compositional phase

To take just the compositional phase, the study of manuscripts often enables us to make out several steps that cause developed scenarios, general sketches, and partial rough models to succeed each other (with the function, for example, of developing the contents of an initial workplan or scenario, sometimes without shaking off the list-like or subcompositional style that characterized the first phase). These are followed by notes on documentation to be used in composition; then a succession of compositional states in the true sense (that is, rough drafts proper, which build progressively to full sentences, and possibly to the admixture of various documentary sources, in general process of structuring and articulating the textualized material). Finally, we can distinguish a series of advanced rough drafts followed by fair copies more or less reworked (causing local rewrites and corrections to an already stabilized base text), at a stage that immediately precedes the fair copy of the predefinitive manuscript, and then the final manuscript. These last belong to the prepublication phase but can still sustain substantial modifications.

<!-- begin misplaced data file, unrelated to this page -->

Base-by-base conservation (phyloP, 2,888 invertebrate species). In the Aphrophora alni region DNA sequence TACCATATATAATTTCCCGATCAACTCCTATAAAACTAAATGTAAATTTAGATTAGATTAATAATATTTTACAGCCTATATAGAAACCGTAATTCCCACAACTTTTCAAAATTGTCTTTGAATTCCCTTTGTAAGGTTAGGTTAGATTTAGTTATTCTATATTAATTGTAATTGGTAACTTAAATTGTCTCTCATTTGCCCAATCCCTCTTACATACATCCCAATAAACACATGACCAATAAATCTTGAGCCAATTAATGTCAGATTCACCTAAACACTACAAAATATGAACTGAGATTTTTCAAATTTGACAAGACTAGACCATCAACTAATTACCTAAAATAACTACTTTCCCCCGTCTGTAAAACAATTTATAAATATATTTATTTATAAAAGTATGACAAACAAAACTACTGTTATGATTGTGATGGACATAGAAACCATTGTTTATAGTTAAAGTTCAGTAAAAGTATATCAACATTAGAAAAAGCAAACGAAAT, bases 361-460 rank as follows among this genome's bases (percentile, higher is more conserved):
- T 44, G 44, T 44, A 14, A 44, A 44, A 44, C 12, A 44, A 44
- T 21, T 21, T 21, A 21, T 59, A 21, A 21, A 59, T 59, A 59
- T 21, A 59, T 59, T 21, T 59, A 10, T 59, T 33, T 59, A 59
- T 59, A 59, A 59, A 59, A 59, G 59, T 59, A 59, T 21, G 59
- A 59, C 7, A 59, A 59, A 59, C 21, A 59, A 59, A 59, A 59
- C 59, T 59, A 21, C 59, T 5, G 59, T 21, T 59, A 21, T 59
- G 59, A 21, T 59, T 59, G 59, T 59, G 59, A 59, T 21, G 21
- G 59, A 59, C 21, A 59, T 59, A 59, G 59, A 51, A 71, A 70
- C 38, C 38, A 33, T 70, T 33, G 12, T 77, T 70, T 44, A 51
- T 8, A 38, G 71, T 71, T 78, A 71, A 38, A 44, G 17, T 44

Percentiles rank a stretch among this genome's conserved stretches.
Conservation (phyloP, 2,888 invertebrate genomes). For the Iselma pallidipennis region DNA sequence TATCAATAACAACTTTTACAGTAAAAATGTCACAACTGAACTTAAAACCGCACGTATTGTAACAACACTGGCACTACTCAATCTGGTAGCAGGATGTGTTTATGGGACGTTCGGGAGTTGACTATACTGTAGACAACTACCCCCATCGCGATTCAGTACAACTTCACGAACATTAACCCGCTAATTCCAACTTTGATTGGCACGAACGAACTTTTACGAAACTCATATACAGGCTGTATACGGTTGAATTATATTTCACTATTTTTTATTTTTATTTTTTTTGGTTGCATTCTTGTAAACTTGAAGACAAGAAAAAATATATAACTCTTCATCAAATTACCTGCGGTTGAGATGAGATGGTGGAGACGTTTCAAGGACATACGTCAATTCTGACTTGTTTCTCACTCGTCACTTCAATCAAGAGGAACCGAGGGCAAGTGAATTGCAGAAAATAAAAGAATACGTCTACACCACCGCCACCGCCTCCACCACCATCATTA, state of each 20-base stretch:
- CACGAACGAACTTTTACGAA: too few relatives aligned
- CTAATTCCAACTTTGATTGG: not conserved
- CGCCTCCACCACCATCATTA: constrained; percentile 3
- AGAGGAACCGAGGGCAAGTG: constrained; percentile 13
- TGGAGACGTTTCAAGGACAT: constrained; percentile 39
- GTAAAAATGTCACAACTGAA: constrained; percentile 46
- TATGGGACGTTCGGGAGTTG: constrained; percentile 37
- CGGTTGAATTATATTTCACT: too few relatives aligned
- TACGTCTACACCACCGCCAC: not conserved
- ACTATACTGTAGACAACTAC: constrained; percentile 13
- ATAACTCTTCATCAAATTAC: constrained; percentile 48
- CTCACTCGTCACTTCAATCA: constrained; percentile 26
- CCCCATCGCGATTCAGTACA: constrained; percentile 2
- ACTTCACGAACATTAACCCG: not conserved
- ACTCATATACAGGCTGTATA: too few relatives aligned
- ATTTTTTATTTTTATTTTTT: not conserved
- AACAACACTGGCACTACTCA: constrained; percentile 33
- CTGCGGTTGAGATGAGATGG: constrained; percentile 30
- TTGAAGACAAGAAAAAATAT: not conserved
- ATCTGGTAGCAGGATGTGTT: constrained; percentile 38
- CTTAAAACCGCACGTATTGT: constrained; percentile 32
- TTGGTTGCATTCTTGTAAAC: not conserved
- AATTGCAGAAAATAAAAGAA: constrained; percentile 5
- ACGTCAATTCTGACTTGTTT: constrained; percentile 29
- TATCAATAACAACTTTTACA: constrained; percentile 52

(Biasi 1996, 32)

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